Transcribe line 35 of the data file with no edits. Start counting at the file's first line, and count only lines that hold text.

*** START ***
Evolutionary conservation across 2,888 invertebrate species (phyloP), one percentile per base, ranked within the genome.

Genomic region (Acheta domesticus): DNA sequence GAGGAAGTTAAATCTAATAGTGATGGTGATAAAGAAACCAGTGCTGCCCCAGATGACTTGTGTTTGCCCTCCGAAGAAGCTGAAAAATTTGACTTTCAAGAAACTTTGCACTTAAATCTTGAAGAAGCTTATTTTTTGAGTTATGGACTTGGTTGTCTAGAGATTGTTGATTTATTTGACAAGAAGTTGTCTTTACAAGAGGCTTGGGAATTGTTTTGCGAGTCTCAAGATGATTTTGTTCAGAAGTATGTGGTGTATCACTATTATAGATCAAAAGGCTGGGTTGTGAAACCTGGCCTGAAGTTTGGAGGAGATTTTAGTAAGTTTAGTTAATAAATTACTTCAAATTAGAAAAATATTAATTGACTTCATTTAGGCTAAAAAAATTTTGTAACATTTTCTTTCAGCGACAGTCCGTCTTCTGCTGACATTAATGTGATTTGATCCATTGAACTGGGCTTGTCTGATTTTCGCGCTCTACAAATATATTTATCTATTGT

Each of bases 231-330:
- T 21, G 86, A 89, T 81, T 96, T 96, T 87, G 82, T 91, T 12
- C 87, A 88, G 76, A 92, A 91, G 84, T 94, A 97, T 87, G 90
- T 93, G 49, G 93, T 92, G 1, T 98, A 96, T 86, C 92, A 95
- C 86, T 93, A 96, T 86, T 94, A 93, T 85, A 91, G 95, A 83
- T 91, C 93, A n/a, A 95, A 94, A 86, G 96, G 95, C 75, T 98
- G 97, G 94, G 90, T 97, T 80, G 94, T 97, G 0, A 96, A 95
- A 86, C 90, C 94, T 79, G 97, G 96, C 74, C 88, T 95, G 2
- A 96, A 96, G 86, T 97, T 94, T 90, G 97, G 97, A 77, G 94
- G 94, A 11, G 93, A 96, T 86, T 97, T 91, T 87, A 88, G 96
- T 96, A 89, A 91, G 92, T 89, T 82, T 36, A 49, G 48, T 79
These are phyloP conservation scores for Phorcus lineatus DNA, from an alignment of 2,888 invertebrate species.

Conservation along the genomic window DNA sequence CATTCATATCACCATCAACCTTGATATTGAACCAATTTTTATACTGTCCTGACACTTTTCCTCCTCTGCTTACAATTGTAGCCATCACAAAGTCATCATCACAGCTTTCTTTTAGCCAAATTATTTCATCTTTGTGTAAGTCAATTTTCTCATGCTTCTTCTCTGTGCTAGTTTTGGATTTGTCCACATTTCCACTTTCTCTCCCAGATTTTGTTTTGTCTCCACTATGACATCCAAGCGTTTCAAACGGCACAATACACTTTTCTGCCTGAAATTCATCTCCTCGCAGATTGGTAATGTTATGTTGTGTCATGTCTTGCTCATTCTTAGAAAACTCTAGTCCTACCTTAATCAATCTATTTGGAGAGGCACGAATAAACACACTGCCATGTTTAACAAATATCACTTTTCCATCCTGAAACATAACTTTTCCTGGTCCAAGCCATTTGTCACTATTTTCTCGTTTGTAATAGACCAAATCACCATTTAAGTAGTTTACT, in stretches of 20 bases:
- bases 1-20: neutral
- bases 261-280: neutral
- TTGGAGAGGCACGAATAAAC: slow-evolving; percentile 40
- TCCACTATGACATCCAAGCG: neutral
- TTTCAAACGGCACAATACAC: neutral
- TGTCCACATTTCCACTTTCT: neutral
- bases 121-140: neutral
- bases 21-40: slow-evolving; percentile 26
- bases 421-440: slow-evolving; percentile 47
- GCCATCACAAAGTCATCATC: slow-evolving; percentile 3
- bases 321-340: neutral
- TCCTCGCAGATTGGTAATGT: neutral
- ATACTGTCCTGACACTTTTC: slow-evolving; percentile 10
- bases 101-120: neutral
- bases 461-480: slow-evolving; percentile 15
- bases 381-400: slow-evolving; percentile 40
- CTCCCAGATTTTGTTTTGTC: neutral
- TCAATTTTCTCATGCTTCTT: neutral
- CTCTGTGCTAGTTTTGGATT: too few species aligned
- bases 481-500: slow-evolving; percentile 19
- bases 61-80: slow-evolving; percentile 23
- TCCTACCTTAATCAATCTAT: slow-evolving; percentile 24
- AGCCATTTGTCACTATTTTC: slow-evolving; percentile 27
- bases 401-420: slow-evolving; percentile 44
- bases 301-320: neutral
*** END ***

- bases 481-500: slow-evolving; percentile 19